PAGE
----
TERRORISM

flickr photo by Funky64 (www.lucarossato.com) http://flickr.com/photos/funky64/3132134670 shared under a Creative Commons (BY-NC-ND) license

flickr photo by Funky64 (www.lucarossato.com) http://flickr.com/photos/funky64/3132134670 shared under a Creative Commons (BY-NC-ND) license

In the wake of yet another terrorist atrocity, in Tunisia, I took some time out to conduct a thought experiment. What follows are the results.

How to create a terrorist:

Step one: take one young person (usually a boy) and cause harm, pain or death to someone that they love.

Step two: let this pain cement itself into a deep hatred for you and all that you stand for.

Step three: introduce the irrational belief that by killing groups of random strangers (and probably themselves in the process) he or she can make the pain go away, punish their enemies and help to stop those enemies from harming them or their loved ones in future.

We could get into a discussion of religion at this point, but regardless of your denomination or creed, I’m going to go out on a limb and assume that most of the earth’s inhabitants would not consider the premeditated murder of numerous strangers to be a rational act.

(A rational act: by which I mean likely to be of benefit to the person carrying it out or anyone else that they care about).

Now let’s try to do the same thing in reverse…not quite so easy.

If I wanted to drag someone out of the loop that an irrational belief system creates, then I have a massive problem. Irrational beliefs are about trust. They are formed not by an independent assessment of the facts, the evidence and a careful scrutiny of one’s personal thoughts and doubts but by deciding who’s version of the truth you trust the most.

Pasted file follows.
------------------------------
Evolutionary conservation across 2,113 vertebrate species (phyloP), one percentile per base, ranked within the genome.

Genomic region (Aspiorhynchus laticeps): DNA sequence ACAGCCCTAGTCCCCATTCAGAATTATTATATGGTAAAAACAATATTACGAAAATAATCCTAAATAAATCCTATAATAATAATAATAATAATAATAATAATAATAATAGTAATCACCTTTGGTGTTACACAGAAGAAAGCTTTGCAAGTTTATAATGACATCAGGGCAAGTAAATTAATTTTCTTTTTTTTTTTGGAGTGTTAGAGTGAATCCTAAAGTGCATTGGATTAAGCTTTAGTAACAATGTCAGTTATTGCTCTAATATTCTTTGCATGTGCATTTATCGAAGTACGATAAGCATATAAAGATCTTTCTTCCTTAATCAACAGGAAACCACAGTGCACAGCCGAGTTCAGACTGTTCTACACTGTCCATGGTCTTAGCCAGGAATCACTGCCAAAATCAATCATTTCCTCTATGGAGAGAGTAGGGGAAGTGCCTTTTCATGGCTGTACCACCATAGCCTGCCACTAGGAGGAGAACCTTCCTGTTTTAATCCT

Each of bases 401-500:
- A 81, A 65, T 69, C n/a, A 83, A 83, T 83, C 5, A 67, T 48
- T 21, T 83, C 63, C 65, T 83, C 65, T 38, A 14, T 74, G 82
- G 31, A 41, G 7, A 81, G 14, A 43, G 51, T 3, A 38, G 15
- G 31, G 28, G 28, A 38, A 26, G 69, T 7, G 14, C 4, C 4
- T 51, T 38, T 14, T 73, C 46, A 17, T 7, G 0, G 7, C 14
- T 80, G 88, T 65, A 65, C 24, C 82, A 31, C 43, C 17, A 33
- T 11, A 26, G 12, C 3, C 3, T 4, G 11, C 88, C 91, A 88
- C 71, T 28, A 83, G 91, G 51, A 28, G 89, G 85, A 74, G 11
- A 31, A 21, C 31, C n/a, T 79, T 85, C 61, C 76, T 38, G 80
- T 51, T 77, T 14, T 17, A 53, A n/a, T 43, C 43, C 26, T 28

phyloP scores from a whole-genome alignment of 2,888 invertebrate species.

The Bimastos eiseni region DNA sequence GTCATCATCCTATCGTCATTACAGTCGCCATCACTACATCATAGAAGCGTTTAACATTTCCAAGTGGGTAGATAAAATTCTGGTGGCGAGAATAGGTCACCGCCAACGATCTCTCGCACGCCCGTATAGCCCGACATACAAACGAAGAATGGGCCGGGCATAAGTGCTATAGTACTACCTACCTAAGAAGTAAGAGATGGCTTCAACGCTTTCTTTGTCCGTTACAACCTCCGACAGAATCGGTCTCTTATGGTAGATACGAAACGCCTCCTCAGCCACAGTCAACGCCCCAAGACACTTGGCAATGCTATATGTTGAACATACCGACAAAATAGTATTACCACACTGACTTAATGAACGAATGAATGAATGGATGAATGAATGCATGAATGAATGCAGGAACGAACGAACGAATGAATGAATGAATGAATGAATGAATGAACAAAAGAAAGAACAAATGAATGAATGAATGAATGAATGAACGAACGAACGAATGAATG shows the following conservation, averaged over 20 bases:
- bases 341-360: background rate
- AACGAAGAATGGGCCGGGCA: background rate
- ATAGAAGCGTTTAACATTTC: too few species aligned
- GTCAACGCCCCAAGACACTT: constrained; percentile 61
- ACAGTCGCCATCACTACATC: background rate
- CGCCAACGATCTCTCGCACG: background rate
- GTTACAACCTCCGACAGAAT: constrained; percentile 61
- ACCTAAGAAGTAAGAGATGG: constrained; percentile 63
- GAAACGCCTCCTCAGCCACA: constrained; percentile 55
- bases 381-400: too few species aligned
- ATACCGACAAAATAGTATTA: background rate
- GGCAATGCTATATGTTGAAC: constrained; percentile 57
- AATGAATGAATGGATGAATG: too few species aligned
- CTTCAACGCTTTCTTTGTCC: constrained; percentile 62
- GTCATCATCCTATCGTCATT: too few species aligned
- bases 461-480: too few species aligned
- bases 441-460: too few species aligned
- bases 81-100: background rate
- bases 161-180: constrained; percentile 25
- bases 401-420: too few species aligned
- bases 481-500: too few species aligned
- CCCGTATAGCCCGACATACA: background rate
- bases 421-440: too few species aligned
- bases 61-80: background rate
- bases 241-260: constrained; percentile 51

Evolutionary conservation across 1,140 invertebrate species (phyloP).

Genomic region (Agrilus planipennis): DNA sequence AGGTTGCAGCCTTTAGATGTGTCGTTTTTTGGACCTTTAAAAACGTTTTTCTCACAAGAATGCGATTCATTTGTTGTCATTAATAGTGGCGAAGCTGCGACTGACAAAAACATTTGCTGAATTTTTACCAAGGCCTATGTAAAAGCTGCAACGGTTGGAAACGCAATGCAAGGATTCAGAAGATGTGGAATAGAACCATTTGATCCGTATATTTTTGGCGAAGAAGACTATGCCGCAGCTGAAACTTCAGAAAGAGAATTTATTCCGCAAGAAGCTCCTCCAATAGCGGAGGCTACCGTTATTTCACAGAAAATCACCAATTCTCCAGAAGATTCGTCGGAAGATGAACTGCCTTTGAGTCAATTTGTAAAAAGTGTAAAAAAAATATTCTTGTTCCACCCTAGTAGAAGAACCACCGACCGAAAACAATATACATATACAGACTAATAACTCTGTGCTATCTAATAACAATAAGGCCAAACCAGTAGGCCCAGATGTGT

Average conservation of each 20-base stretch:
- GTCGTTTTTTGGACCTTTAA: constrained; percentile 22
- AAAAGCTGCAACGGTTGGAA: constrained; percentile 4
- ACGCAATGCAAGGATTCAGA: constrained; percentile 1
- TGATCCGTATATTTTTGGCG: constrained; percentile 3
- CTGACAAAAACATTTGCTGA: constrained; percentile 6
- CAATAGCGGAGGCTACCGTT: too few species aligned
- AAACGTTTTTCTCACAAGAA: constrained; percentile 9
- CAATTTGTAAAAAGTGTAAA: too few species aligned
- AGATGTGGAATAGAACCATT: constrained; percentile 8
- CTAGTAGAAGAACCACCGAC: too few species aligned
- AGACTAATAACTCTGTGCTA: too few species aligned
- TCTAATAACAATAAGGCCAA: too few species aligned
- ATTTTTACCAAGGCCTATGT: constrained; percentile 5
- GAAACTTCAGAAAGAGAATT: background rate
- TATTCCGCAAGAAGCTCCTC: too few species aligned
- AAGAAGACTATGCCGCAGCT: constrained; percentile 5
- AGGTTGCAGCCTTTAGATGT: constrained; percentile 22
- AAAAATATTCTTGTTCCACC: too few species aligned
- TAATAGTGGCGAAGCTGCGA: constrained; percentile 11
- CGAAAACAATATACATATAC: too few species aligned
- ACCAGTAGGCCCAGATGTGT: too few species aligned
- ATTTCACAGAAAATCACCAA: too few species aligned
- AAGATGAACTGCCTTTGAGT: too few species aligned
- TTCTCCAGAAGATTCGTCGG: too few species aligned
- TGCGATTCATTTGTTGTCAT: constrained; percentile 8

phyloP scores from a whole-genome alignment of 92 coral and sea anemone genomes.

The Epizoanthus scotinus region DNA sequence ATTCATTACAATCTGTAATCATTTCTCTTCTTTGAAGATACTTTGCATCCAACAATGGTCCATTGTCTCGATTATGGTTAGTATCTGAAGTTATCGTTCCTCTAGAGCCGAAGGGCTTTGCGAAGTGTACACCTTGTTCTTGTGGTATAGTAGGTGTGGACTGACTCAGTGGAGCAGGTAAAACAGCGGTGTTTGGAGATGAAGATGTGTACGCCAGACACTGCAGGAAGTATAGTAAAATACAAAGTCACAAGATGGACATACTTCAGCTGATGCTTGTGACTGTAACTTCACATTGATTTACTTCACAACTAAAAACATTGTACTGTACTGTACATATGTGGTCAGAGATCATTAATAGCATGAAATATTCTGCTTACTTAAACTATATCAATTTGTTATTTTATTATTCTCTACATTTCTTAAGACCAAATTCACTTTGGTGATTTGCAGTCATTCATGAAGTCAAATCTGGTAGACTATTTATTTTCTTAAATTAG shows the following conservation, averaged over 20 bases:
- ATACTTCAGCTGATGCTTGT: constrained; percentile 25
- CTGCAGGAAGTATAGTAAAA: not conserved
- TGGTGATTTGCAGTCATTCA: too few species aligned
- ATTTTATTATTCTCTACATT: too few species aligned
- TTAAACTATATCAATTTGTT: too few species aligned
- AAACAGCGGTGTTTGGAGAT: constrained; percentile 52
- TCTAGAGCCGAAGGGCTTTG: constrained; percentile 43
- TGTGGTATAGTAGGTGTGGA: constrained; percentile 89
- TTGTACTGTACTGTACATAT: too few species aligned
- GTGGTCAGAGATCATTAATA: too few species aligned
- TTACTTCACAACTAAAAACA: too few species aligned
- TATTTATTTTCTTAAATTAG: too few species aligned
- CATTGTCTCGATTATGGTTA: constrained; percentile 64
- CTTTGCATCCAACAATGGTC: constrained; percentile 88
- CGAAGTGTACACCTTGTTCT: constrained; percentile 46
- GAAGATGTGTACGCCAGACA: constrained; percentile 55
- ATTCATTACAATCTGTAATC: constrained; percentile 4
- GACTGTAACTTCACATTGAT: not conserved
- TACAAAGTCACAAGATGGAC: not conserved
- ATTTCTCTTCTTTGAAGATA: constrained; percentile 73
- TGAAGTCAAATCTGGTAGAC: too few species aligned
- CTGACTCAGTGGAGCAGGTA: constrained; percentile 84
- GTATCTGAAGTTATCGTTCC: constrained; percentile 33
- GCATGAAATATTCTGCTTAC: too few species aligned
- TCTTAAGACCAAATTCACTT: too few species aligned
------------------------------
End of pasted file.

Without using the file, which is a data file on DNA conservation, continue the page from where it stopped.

A terrorist already hates me and distrusts me. Now, somehow, I need to convince them that instead of their parents, their friends, their relatives, their relatives’ friends, their countrymen or their priest, they should instead trust me; their sworn enemy.

It’s not rational to expect violence or force to diminish someone’s hatred for us. It may protect us and limit their ability in the short-term to do us harm, but it can only perpetuate the cycle of hatred: I hate you because you harmed me, I harm you because I hate you, you harm me because I harmed you, and so it goes forever.

So does ‘the West’ harm those that hate us in ‘the East’? Constantly.

Do we quench our thirst for energy with their natural resources? Yes.

Does our drive to out consume one another lead to exploitation, dominance and economic subjugation of other countries? You bet your ass it does.

Does that mean we deserve to be massacred on a beach ‘for our sins’? No it does not.

We can tighten up security, we can send in the troops, we can ‘bomb the crap out of them’ as some suggest, but no one with a long term view can really argue that this would magically turn an angry young man or woman from a terrorist into rational human being. In fact, you’d almost certainly be doing the total opposite.

Now I’m not a pacifist, and a threat does not disappear simply because you decide to stop fighting it. But of all the levers that the west can pull, the only ones that make sense are those that tackle the hatred of those that attack us. If violence and force cannot accomplish that, then all that is left is to reach out to the people that the young, angry, hate-filled and vulnerable trust the most. We have to hope that rightfully distrustful fathers and mothers, from lands we rarely give a second thought for yet intimately rely on, are willing to give their sons and daughters a view of the truth that highlights just how futile hate will always be. Otherwise we’ll just continue sending our own to kill and die for a hopeless cause that sends the whole thing right back to square one again.

flickr photo by Dren P http://flickr.com/photos/drenp/16825619756 shared under a Creative Commons (BY-NC) license

flickr photo by Dren P http://flickr.com/photos/drenp/16825619756 shared under a Creative Commons (BY-NC) license

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